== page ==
Impress Your Guests with a Perfect Quiche Lorraine - Just Like From a Bakery!

Quiche Lorraine

Today I'm going to show you how to make this bakery quality Quiche Lorraine! This quiche is simple, delicious and perfect for lunch. It keeps well in a lunchbox but is impressive enough to serve to guests. And thanks to some helpful tips, this will taste as good as Quiche Lorraine from a bakery. And it's perfect for Mother's Day coming up too! This is a pushy recipe Dear Reader.

Quiche Lorraine is a traditional quiche that comes from the rural Alscace-Lorraine region in North Eastern France. At the time that it was developed the area was actually in Germany and the word for Quiche actually comes from the word Kuchen which means cake in German. It was said to be a hearty dish designed to feed farmers. And while I recommend this Quiche Lorraine for Mother's Day it is also National Quiche Lorraine Day on May 20th!

Quiche Lorraine

The filling for a Quiche Lorraine is traditionally very simple: cream, eggs and bacon or lardons would be used. Onions aren't traditional in the filling and some would call a Quiche Lorraine with onions a "Quiche Alsacienne" instead. The key to the best Quiche Lorraine is using the right cream. For the silkiest mouth feel you want to use double cream, that is cream with at least 56% milk fat and use extra egg yolks as well as whole eggs. This makes it so incredibly creamy that it's an absolute dream to eat. You can see that the quiche is wobbly and barely set in the centre.

Quiche Lorraine

That is because all I want is savoury custard in my life and that's I kept in mind with this recipe. This version which I have to unashamedly have to say is my favourite, is barely set but completely cooked so that it's wobbly and delicious. Now some people think that adding cheese to Quiche Lorraine is terribly non traditional but all I can say that a) it tastes delicious, have you ever tried parmesan custard? and b) I'm not a traditional gal. I think a lot of the way that Australians cook is non traditional - we fuse so many cultures together that we don't really even think about it and it becomes second nature.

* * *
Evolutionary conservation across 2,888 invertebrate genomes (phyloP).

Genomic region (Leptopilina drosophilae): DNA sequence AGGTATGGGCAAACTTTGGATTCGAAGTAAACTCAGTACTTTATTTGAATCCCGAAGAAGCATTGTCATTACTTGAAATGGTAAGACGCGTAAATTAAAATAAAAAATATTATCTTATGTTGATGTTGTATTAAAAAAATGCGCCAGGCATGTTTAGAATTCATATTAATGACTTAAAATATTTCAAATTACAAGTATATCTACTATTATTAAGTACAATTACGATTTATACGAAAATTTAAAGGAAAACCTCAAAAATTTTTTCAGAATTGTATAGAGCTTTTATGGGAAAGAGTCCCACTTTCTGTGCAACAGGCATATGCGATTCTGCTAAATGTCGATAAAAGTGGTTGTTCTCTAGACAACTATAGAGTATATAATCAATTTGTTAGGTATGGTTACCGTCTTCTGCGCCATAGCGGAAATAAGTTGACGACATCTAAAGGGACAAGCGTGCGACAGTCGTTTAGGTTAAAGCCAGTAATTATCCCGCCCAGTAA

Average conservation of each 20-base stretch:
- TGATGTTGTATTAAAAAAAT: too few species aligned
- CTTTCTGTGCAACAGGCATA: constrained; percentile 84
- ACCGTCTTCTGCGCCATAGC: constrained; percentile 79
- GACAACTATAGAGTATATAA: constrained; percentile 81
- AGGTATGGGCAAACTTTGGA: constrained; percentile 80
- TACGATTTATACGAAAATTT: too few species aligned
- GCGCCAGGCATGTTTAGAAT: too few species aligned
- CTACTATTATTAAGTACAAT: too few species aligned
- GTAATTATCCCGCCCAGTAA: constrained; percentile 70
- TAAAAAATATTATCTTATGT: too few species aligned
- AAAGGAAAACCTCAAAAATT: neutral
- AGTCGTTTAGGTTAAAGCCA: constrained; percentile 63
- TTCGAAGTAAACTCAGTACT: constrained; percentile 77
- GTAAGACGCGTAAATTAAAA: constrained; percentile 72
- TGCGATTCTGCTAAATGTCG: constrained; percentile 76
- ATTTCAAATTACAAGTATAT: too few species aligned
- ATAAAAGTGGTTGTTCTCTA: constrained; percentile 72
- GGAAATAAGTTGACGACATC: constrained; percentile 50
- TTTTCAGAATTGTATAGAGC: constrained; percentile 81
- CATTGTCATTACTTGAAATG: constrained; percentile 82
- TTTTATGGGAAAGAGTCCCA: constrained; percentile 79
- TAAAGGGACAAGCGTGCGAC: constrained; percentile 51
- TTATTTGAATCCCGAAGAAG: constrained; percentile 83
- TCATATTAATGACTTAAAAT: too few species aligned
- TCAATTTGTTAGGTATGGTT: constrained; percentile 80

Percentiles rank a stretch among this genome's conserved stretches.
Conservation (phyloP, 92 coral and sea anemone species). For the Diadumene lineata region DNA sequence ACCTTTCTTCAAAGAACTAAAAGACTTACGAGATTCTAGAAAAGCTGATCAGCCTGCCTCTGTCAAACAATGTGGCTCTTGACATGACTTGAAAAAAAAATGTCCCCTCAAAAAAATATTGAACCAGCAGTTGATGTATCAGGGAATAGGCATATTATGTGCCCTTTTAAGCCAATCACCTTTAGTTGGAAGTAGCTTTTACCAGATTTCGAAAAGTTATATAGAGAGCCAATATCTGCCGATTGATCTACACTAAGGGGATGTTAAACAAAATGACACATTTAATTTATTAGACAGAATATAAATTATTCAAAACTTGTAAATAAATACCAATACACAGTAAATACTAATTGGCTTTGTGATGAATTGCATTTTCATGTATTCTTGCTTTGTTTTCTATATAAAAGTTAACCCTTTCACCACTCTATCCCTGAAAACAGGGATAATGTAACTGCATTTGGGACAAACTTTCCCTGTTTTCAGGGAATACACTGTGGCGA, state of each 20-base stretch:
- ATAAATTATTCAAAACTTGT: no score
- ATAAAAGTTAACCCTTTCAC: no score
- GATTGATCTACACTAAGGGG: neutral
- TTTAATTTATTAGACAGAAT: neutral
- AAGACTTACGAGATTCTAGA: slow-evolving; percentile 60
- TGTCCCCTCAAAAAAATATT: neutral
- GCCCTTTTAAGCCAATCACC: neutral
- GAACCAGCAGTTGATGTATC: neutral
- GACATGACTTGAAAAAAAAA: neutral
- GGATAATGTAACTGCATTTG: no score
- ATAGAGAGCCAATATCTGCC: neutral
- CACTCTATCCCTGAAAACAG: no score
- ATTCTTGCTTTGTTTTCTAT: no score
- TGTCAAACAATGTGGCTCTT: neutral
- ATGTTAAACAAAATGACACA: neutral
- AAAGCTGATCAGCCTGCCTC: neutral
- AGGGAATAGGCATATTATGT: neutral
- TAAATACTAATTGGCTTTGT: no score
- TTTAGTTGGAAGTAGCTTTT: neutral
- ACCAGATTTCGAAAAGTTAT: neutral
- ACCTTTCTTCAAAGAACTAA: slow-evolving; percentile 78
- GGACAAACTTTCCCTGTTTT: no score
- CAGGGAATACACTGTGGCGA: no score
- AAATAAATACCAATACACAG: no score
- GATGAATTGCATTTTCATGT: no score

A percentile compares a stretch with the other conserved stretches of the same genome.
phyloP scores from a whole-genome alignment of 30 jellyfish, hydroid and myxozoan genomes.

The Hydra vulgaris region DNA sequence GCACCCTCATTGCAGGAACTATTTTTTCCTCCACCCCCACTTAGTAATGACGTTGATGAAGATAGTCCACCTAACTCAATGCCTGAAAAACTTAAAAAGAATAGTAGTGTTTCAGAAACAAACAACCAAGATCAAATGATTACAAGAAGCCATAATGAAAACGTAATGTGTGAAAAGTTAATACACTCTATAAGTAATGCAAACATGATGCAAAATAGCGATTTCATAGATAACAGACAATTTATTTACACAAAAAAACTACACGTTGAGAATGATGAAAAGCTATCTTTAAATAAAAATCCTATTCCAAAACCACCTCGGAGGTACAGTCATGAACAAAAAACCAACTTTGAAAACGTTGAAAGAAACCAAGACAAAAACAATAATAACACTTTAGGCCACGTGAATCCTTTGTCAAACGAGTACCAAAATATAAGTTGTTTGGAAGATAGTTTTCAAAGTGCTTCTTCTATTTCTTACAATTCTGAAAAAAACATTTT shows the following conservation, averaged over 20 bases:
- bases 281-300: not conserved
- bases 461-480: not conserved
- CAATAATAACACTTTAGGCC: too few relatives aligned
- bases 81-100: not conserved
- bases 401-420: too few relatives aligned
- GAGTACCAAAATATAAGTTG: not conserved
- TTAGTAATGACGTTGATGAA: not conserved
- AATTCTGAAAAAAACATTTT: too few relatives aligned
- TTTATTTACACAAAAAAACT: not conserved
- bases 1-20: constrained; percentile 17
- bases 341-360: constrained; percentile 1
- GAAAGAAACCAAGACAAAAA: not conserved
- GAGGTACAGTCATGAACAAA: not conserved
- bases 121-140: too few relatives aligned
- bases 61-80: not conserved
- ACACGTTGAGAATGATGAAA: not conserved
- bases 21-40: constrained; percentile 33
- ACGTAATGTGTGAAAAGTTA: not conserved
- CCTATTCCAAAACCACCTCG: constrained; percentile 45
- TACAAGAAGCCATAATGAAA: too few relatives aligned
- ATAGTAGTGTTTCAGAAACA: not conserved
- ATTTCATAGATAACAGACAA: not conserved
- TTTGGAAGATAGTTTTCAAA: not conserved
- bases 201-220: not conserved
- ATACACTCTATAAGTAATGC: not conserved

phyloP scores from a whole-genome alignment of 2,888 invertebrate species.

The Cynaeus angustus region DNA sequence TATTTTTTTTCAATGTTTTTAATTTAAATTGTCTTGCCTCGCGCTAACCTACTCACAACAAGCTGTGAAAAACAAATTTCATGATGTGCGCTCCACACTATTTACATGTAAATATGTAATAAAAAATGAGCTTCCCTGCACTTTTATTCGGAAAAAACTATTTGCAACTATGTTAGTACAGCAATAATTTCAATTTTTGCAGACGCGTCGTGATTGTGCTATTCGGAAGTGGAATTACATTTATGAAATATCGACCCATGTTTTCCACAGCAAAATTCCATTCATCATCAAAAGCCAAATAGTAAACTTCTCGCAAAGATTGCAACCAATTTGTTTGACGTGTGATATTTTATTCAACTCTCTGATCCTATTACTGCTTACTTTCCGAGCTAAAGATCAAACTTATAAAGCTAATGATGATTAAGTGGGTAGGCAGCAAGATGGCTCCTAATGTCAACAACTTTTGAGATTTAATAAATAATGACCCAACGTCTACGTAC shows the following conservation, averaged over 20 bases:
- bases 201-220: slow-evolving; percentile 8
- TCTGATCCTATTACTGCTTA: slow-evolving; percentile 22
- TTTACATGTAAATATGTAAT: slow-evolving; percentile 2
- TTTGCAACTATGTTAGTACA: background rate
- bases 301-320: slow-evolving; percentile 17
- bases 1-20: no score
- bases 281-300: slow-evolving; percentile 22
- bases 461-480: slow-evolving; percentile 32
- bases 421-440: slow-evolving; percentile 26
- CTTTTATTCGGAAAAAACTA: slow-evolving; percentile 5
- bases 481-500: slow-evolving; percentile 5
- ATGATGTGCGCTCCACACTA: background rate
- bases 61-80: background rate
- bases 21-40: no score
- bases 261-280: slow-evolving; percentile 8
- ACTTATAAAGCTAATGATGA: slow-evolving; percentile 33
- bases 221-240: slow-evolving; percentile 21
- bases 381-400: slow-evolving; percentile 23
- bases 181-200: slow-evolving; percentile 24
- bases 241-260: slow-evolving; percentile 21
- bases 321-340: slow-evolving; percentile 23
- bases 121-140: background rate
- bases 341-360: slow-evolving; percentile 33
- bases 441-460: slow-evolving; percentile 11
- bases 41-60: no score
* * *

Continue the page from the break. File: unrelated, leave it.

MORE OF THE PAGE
Quiche Lorraine

I did anger some French people recently with a recipe for whipped brie. Usually people want things to go viral but I've mentioned before that when things go viral, everyone comes out of the woodwork and that means everyone good and bad. If someone is rude they get blocked and I don't even entertain them and the French were aghast at the idea of whipping brie and they were very dramatic (I don't speak a lot of French but "sacrilege!" was muttered a lot). But in another corner I had the Americans who absolutely loved the idea of this whipped brie (which actually came from Thomas Keller of The French Laundry where it is served). Now I don't know about your thoughts but I'd rather the French mad at me than the Americans because Americans can be super vocal and we both speak the same language. Any French insults hurled in one ear sort of bounced off me.

Quiche Lorraine

But I remembered this saying that Ivy once taught me. It's a Southern saying, "Bless your heart" which really means "Go to Hell" but in a smiling Southern way. And Dear Reader I have embraced it. So whenever someone is rude, I just tell them in my sweetest voice (or words) "Bless your heart!" which does the job of confusing and mollifying them. And sometimes, just sometimes, they know exactly what you mean!

Anyway today is my birthday and I will be celebrating with delicious food. I know it may seem odd and self centered putting up a recipe with my name of it on my birthday but it's really for Mother's Day coming up!